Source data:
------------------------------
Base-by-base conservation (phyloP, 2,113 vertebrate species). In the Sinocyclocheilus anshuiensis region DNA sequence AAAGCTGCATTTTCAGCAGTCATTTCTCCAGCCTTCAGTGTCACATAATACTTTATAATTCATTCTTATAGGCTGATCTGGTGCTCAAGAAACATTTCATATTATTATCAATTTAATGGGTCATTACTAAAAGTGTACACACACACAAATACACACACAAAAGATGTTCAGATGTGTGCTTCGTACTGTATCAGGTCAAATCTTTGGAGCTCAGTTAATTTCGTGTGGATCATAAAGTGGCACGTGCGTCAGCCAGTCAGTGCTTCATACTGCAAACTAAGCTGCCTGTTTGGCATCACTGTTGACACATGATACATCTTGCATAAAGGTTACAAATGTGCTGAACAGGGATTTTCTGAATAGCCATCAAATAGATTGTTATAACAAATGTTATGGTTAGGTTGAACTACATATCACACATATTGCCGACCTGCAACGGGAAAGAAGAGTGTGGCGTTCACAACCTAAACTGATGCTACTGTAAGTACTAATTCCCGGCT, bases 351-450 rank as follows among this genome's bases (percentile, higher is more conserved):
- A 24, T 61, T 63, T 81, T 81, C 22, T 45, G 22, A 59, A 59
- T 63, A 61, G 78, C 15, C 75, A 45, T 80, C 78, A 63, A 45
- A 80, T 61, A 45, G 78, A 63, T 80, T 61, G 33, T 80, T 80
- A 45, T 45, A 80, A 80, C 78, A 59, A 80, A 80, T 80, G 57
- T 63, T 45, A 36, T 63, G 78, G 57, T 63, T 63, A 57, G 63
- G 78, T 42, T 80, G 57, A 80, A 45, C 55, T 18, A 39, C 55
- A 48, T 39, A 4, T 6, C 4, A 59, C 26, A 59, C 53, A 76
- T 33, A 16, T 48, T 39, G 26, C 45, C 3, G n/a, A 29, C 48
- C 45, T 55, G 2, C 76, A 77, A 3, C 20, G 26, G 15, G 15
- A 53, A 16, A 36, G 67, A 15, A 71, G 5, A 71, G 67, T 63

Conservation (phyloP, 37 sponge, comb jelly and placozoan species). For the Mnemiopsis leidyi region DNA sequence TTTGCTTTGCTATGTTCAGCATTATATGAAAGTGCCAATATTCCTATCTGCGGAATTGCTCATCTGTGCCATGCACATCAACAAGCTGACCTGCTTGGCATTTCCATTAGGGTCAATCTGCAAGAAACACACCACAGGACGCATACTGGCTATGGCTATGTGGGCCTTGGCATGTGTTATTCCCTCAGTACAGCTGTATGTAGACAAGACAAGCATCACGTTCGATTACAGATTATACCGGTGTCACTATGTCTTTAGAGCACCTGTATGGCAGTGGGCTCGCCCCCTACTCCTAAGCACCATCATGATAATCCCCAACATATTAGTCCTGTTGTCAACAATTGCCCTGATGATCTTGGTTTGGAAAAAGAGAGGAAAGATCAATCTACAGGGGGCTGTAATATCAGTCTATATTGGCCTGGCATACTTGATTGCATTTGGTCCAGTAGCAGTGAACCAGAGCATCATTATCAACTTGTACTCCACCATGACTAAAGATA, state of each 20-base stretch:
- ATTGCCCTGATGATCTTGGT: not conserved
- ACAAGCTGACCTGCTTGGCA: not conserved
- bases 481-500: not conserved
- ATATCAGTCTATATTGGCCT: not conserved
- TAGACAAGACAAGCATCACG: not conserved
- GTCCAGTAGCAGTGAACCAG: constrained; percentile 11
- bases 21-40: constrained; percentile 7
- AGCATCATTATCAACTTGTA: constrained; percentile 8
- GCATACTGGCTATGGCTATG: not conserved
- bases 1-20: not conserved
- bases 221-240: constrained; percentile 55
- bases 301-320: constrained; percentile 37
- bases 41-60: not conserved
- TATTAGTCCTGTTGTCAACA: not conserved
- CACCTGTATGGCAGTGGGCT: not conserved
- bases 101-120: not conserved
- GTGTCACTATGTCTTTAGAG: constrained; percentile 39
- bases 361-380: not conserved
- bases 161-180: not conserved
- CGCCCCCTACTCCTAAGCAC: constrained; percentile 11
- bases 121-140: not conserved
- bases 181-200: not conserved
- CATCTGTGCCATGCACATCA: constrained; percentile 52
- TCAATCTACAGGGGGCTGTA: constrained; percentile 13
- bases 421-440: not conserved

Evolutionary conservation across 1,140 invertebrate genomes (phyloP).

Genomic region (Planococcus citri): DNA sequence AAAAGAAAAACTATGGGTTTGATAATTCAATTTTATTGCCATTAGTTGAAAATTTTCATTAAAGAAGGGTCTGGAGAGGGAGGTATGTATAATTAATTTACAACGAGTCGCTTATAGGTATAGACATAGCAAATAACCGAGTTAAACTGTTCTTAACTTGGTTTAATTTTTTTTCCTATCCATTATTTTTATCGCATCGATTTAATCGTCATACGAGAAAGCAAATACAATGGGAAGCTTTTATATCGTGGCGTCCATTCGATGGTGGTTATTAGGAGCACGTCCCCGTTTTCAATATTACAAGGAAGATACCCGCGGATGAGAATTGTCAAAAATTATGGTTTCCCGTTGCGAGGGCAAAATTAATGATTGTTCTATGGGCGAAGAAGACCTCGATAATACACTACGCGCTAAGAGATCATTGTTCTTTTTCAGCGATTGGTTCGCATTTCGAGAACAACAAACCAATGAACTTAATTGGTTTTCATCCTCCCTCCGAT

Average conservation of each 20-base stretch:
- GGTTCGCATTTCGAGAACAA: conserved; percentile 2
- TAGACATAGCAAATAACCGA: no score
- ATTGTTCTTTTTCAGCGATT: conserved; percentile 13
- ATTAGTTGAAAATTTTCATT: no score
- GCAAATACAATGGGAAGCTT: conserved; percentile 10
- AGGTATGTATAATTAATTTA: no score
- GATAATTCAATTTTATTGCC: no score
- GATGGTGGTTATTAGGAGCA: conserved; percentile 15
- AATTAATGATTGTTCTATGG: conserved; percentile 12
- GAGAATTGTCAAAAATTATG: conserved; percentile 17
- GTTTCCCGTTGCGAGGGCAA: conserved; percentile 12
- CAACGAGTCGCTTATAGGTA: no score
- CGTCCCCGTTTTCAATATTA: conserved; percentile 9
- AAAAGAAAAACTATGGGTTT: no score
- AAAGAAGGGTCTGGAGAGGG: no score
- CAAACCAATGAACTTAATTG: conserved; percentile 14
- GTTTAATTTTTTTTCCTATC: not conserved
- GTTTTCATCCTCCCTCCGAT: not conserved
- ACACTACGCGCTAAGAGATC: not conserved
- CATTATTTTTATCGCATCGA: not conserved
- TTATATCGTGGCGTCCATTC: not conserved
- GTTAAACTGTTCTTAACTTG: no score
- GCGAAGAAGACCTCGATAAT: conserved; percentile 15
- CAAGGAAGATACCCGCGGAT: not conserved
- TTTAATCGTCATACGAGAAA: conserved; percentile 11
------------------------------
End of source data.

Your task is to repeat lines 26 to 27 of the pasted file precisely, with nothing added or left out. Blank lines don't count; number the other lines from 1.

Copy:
- TATTAGTCCTGTTGTCAACA: not conserved
- CACCTGTATGGCAGTGGGCT: not conserved